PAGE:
Being an editor is at times akin to being a magian. Cuts are made that turn the eye away from what may be present. When the hand moves, the rabbit "appears". Likewise, as an editor, a large portion of my job is to make something look seamless, when in fact the content is quite fractured.
I have recently been working with SFL Backstage, a music publication site that aims to unite South Florida's Underground music scene by connecting dedicated artist with loyal fans, to create music content for online outlets. For me, the projects intertwine two forms of media I enjoy - video & music.
I am in charge of taking raw media files and creating content for a desired medium. The magic comes in the making of their music videos.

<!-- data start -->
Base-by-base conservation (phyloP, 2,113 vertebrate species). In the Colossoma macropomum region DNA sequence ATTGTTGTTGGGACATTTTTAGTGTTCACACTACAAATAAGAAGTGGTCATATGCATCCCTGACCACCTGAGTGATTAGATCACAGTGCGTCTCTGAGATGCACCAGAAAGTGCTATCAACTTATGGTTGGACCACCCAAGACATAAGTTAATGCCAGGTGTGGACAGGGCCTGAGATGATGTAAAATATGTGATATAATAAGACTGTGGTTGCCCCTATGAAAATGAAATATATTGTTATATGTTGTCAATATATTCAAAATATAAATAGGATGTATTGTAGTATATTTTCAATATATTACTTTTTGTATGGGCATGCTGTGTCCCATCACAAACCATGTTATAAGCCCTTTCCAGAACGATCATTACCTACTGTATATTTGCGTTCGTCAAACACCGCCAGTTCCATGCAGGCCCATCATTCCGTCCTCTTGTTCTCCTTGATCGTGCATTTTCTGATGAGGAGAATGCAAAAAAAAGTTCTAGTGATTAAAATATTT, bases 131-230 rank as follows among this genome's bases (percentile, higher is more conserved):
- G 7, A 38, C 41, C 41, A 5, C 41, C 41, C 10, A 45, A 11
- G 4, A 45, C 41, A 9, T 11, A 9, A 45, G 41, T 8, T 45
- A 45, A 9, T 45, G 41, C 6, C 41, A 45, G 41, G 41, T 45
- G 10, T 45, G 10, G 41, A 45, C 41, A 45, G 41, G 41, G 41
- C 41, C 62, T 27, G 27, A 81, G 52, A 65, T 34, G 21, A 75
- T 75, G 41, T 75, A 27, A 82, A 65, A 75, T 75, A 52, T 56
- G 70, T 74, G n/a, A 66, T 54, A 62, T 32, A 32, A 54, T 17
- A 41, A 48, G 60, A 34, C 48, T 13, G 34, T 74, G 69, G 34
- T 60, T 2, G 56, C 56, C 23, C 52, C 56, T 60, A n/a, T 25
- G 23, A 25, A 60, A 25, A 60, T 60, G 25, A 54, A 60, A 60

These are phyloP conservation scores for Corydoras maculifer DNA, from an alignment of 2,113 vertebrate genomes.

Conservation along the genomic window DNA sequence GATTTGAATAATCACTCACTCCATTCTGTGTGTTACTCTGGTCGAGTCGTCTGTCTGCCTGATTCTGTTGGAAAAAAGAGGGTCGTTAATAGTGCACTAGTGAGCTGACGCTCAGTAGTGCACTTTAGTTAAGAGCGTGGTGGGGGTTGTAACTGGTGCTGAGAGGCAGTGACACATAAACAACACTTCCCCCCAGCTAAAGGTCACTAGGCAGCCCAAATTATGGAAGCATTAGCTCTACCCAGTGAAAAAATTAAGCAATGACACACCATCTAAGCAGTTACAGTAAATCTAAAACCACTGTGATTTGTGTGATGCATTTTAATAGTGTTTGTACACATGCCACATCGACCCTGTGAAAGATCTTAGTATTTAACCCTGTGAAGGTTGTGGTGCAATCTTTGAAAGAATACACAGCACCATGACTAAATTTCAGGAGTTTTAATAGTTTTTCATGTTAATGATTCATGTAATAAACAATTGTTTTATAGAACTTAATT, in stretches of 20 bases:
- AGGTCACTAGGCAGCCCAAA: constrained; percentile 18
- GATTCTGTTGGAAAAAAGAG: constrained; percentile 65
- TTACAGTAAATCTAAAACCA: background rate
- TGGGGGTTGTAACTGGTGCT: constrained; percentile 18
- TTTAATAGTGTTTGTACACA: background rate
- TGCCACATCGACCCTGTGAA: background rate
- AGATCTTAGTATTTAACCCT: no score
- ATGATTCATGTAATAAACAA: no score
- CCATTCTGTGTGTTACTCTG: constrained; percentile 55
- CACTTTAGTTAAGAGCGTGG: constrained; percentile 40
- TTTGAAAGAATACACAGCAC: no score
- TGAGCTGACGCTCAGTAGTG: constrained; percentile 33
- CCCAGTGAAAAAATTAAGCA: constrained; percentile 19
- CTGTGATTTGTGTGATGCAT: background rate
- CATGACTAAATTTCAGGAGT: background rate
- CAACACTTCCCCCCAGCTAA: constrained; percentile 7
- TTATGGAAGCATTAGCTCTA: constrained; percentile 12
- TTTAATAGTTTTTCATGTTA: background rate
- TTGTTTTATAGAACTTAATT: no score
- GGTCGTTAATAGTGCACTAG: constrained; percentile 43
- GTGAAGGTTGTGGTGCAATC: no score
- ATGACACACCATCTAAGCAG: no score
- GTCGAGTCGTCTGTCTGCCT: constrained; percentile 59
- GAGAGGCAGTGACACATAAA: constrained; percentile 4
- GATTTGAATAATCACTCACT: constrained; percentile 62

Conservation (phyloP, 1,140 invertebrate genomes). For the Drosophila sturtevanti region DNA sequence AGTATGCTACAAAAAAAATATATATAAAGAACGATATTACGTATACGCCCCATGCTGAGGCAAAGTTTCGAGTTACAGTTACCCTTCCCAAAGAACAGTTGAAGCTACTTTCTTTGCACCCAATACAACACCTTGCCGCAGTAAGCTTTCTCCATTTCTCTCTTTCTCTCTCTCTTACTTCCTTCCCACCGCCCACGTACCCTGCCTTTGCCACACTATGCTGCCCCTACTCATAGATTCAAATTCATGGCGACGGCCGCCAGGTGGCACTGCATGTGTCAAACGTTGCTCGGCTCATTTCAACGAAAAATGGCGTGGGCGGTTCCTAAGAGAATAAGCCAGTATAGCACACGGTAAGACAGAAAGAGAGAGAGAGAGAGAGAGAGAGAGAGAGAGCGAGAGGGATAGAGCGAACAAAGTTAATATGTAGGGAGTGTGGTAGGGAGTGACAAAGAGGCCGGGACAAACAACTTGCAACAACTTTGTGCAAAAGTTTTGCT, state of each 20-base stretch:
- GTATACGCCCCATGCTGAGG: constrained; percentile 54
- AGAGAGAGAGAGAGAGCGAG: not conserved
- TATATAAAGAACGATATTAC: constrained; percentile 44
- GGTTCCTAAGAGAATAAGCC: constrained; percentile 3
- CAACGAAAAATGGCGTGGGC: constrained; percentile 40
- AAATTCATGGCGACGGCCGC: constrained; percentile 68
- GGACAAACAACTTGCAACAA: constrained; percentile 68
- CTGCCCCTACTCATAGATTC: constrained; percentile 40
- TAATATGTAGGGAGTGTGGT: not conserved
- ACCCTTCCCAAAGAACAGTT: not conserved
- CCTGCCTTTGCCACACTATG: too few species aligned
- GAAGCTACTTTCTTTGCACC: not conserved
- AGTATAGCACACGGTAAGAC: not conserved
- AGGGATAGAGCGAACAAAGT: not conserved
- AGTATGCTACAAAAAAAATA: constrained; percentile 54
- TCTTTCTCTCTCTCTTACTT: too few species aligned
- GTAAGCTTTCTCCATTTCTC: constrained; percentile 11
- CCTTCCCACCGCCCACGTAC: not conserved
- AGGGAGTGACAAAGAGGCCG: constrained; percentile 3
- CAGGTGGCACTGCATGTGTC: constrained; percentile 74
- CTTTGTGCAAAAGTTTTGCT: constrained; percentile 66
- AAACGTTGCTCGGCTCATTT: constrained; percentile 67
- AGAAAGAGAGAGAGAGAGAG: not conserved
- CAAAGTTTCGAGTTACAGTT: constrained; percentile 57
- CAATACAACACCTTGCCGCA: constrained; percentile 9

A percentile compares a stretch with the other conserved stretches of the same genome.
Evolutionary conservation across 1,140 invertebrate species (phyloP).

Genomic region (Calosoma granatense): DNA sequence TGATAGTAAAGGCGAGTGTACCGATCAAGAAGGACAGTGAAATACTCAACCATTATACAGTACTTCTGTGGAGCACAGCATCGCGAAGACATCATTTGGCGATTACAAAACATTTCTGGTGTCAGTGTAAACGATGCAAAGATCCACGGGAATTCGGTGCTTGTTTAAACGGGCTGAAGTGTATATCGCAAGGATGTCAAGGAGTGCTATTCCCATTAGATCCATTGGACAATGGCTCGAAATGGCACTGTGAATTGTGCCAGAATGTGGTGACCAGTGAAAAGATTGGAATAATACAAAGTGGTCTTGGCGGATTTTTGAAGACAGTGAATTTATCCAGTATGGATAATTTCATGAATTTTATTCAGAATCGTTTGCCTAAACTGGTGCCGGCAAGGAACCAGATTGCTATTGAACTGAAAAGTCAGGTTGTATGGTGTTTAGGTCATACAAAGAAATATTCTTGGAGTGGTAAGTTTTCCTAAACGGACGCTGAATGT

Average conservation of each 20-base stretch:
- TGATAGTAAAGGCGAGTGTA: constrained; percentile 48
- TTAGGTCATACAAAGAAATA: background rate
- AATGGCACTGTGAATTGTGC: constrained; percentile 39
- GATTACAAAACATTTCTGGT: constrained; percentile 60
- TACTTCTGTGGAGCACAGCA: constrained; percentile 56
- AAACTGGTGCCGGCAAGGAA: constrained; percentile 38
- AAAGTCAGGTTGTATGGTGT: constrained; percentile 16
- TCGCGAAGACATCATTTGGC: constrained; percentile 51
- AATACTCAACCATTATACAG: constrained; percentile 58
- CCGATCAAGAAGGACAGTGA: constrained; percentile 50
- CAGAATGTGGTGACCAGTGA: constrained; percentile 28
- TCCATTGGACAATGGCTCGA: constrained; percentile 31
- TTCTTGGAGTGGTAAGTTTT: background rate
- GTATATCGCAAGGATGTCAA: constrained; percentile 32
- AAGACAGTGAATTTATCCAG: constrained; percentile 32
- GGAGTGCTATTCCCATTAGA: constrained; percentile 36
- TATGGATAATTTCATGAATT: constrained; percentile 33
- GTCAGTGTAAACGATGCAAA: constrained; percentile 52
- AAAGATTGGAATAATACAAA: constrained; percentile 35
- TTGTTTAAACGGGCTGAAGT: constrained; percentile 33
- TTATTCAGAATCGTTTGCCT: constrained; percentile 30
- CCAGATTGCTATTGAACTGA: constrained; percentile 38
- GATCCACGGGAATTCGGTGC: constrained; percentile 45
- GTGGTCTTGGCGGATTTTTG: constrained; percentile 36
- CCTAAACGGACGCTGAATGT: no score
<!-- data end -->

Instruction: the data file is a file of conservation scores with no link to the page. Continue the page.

For each music video, I am instructed to take raw video of two different performances and make them match one. In other words, a performer sings two songs, the second is to become a music video, so footage from both songs is used to create a "seamless" music video.
By timing beats with hand motions (such as a drum beat), video is made to look like both clips are taken from the same event when in fact they are not. Make sense? Check out the second video and watch closely when the drummer hits a downbeat. You'll notice that while the main drum head hit matches the song, his other hand is completely off (it's not even close).
Since the eye is attracted to the most dramatic action, small background details (like offbeat hits) are missed. Watch both videos below and see how many times such tricks were made.